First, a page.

Business Maverick


Sasol rids itself of poisonous, but profitable, sodium cyanide business

Sasol rids itself of poisonous, but profitable, sodium cyanide business
Sasol president and CEO Fleetwood Grobler. (Photo: Business Day / Freddy Mavunda)

Slowly but surely Sasol is walking a path back to fiscal sustainability. One day it may just regain its blue-chip status.

In line with its strategy to reduce debt, Sasol is to sell its sodium cyanide business to a locally owned subsidiary of Czech-based Draslovka Holding, which specialises in cyanide production.

The business was sold following an open tender process, for R1.46-billion. This will be used to reduce Sasol’s debt, which is hovering at about R137-billion.

Sodium cyanide is a highly toxic chemical used to leach gold and other metals from ore bodies and Sasol has a commanding position in this market.

The firm has been flogging the family silver since finding itself in an unenviable position in 2020 as the oil price collapse and volatility in chemical prices combined with the spread of Covid-19 put the extremely stretched balance sheet under pressure. Facing a liquidity crisis and breach of its debt covenants, management implemented a strategy to conserve at least $6-billion by 2021 through self-help measures and accelerated asset disposals. 

In the past few months Sasol has sold several assets, notes Asief Mohamed, chief investment officer at Aeon Investment Management. While asset sales have delivered about R46-billion of proceeds, he questions whether Sasol was paid full price for the business, given its market strength. 

Within this figure, the standout asset was 50% of its LCCP Base Chemicals business, which was sold to LyondellBasell for $2-billion. It also announced the sale of several air separation units at its Secunda facility to Air Liquide for R8.5-billion and a 30% interest in the Republic of Mozambique Pipeline Investments Company, which owns the pipeline that transmits natural gas from Mozambique to its Secunda facility. Sasol SA has retained a 20% stake in the firm.

Vestact’s Paul Theron notes that it is a sad day when firms are forced to sell off the family silver. “This is not a sign of strength,” he said.

While the share price did not move much on Monday, shareholders have backed management’s efforts to stabilise the company, and the share has rebounded by 67% in the past year to R224.12.

That said, the asset sales together with a relaxation of debt covenants and a rebound in oil prices since mid-2020 have steered the balance sheet back towards safety. At 31 December 2020 Sasol’s total debt was R126.3-billion, compared to R189.7-billion as at 30 June 2020. During the period, management used the proceeds from asset divestments to repay its US dollar syndicated loan, as well as a portion of its revolving credit facility, reducing its US dollar denominated debt by almost R28-billion to R121-billion ($8.2-billion).

The risk of a future rights issue has reduced significantly and management commented at the presentation of its interim results in March that a rights issue would only be needed if another significant adverse macroeconomic event occurred.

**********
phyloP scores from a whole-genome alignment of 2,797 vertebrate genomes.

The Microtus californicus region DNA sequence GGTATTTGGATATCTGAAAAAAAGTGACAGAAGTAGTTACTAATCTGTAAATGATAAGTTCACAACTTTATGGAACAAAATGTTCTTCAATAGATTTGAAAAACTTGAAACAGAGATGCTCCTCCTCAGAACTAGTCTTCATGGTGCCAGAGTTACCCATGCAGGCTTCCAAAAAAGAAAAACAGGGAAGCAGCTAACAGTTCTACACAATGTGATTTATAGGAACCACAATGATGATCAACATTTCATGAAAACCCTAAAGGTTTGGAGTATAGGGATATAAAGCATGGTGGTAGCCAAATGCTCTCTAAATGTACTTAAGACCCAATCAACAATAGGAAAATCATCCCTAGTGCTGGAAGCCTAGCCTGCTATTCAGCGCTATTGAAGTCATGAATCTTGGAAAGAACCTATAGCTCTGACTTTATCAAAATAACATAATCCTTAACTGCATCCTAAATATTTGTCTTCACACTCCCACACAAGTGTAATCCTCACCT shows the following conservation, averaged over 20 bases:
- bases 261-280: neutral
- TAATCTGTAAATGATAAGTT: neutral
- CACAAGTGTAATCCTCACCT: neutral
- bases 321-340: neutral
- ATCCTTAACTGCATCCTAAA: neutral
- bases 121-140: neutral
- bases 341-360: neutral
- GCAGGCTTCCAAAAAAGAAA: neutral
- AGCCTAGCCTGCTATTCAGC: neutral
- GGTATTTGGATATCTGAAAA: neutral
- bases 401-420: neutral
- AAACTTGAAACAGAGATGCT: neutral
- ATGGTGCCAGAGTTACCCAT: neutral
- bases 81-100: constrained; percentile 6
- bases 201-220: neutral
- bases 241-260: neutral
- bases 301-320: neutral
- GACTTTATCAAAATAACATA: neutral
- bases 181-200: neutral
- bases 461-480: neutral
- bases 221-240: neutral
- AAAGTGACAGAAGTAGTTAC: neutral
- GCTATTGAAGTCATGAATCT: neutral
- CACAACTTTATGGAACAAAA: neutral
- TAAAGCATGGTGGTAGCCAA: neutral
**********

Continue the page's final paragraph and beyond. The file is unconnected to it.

At the same time, a revised strategy is being implemented. This will focus the company on areas where it believes there are good value growth prospects, which are low risk and with lower-carbon intensity. Sasol’s portfolio has been narrowed to focus on two businesses – chemicals and energy – pursuing customer-led growth in select markets, while resizing the upstream portfolio to focus on gas in southern Africa and discontinuing oil growth activities in West Africa.

“Sasol has made progress on its expedited review of the business to consider how it can be most effectively positioned to be sustainable in a low oil price environment. Consistent with this approach, the expanded asset disposal process has yielded good interest in relation to a number of assets, despite the macro environment uncertainty,” says Sasol president and CEO Fleetwood Grobler.

Draslovka is a Czech-based, privately-owned company, specialising in the manufacture, distribution, and application of specialty chemicals globally, particularly cyanide-based substances. This will be Draslovka’s first major investment into Africa and forms part of its international expansion plans. It has partnered with Navuka Investment Holdings as its broad-based black economic empowerment partner. Navuka will own 25% plus one share of the SA operations.

Draslovka will take over full operational control of the cyanide business. Key feedstocks, utilities and site services will be supplied by Sasol on an arm’s length basis. Draslovka will use its expertise in the cyanide business to bring new technologies and capabilities to the process, and will invest a further $50-million into modernising the facility, expanding the plant and ensuring it meets global environmental standards. Sasol also intends to explore the potential for business development opportunities by Draslovka, which could result in further synergies at the site. DM/BM


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